There is an interesting article at Townhall.com by Michael Barone titled, Three Hundred Years Later Americans Owe a Debt to King George I.
To most Americans George I would be even more obscure than George III who was King of England during the War for Independence. Yet without a George I there would not have been a George III to turn the world upside down-the song the British Army played as they surrendered at Yorktown.
The Georges were Hanoverian Germans and they secured the British throne through the back door so-to-speak.
As Barone points out the previous monarch was a gal by the name of Queen Anne.
Back in those days government and religion were mixed together in an unsavory soup whereby loyalty to the state was often determined by one’s religion. The union of England, Scotland and Ireland had a rather tumultuous history where religion was a bigger deal than it is now.
Queen Anne was a Protestant, meaning Church of England-Anglican, but her dad King James II was Roman Catholic. James II was driven from the throne in 1688-89 in what was called the Glorious Revolution.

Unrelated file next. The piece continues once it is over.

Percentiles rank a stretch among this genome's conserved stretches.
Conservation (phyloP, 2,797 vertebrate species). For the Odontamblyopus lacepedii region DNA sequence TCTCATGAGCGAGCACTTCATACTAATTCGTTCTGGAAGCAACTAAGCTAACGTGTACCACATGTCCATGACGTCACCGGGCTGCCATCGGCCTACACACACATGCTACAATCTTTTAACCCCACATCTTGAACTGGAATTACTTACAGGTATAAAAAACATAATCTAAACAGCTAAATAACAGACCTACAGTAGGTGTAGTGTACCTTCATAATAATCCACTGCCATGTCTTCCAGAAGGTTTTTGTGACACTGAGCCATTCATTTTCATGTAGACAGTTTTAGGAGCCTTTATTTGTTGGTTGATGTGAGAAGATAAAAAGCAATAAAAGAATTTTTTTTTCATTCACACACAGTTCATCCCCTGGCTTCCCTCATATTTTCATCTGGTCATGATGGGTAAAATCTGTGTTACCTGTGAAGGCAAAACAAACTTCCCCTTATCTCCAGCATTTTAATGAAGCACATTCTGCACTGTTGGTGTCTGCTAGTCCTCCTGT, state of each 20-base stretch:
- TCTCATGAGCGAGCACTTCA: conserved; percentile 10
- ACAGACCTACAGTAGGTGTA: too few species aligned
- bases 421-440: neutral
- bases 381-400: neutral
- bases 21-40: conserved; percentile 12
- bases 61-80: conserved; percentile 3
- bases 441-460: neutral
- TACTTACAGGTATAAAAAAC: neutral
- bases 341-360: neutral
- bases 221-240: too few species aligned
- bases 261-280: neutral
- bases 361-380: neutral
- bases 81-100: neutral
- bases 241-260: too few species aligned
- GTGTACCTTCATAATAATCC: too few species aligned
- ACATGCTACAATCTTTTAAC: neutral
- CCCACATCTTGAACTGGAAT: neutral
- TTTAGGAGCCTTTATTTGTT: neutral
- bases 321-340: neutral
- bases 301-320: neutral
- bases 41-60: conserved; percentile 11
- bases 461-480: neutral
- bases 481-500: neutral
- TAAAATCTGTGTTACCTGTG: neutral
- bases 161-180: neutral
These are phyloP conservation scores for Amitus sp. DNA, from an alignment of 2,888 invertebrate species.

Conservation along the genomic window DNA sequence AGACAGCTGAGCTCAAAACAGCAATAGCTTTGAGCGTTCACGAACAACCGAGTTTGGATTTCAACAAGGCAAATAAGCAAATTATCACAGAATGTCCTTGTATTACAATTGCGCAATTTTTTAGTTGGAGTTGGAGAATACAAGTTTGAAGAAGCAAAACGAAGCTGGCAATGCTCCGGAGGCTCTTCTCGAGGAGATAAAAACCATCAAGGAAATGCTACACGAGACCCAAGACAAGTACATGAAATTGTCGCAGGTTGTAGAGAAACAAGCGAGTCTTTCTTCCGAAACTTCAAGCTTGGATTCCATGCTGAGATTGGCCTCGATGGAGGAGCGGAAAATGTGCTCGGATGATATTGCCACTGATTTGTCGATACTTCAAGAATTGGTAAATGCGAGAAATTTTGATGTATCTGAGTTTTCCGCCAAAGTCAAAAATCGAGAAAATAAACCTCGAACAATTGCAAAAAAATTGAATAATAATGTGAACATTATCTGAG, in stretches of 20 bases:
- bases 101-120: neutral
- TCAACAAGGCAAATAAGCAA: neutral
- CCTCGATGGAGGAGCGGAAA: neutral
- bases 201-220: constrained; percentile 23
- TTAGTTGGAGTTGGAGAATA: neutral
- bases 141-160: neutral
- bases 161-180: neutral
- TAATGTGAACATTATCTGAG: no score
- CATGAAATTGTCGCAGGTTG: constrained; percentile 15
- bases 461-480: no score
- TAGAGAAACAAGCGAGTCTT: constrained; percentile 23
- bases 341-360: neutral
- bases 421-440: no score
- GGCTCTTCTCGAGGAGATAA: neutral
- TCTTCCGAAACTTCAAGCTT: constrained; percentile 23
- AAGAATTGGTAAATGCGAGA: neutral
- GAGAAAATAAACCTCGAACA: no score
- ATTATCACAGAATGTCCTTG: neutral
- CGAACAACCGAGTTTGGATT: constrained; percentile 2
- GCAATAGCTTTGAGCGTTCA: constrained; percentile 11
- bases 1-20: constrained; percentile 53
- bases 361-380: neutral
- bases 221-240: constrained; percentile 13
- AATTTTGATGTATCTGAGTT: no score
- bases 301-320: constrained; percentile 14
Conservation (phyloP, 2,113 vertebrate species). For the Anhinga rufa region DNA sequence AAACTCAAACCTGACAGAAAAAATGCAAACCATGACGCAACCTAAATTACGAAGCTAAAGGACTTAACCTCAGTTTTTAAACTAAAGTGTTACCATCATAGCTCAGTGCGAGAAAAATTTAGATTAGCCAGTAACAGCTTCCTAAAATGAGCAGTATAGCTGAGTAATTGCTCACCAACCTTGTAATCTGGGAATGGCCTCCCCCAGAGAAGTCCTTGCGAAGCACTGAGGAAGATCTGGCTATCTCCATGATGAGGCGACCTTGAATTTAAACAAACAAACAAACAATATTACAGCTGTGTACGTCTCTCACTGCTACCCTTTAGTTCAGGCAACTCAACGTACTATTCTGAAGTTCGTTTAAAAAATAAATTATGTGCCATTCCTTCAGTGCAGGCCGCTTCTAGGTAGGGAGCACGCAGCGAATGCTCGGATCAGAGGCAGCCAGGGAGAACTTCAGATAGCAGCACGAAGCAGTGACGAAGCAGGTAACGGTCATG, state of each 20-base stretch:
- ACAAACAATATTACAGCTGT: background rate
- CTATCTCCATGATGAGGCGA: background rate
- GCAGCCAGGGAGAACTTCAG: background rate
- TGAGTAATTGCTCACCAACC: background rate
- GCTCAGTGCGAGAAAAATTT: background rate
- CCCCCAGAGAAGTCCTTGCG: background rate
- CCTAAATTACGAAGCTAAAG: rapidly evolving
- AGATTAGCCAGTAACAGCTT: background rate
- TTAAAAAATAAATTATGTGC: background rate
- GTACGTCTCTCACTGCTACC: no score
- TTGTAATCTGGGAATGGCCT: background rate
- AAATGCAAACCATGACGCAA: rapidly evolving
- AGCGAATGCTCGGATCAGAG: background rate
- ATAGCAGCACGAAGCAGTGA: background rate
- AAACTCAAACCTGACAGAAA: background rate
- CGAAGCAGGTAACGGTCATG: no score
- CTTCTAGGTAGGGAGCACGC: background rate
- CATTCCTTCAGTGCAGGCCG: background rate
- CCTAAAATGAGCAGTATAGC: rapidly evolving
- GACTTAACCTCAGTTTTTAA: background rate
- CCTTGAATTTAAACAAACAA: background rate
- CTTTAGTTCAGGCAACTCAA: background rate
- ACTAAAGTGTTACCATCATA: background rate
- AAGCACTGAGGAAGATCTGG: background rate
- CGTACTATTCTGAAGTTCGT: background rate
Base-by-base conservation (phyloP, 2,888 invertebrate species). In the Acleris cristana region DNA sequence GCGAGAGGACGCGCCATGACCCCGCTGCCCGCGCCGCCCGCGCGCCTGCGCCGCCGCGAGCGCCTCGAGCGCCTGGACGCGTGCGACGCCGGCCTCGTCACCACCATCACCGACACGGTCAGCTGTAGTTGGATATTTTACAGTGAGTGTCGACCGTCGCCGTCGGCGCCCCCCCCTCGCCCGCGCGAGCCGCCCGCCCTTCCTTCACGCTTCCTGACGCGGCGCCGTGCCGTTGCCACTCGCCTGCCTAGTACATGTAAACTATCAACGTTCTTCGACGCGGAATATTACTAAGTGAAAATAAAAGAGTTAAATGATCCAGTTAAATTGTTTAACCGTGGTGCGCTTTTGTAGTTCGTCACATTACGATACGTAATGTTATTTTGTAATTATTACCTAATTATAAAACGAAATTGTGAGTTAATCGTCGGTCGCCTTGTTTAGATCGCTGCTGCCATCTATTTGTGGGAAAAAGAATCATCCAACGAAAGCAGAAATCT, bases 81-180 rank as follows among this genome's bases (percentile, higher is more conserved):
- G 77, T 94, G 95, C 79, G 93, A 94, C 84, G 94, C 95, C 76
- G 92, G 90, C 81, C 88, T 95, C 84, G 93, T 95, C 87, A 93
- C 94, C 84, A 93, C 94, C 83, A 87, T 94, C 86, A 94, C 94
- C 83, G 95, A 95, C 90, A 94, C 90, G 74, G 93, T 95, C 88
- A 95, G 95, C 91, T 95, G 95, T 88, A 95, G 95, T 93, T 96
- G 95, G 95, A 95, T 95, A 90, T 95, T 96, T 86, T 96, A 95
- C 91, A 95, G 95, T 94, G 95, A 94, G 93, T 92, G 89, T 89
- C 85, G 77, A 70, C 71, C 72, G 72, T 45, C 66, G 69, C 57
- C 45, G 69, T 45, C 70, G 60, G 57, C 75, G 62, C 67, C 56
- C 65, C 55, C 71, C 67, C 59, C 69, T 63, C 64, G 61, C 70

James got into trouble because he appointed fellow Catholics to high positions including the military. James decreed he could suspend Parliament and in particular the law that decreed that military officers had to be members of the Church of England. He also had not called for a Parliament for three years and abolished the colonial legislatures in the American colonies.
Looking back hundreds of years we see the issue through the lens of freedom of religion but at the time there was no such thing and such ideas were in the future.
What really bothered Parliament was the fact that the king believed he could ignore the law and do what he pleased. In other words it was a power struggle between those who made law (Parliament) and the head of state (king) who thought he could ignore it when he chose to do so. In those days the balance of power issues we are familiar with (Congress, President, Supreme Court) were still being worked out and Parliament which had gained the majority vote in the English Civil War was not keen on giving up their new-found power.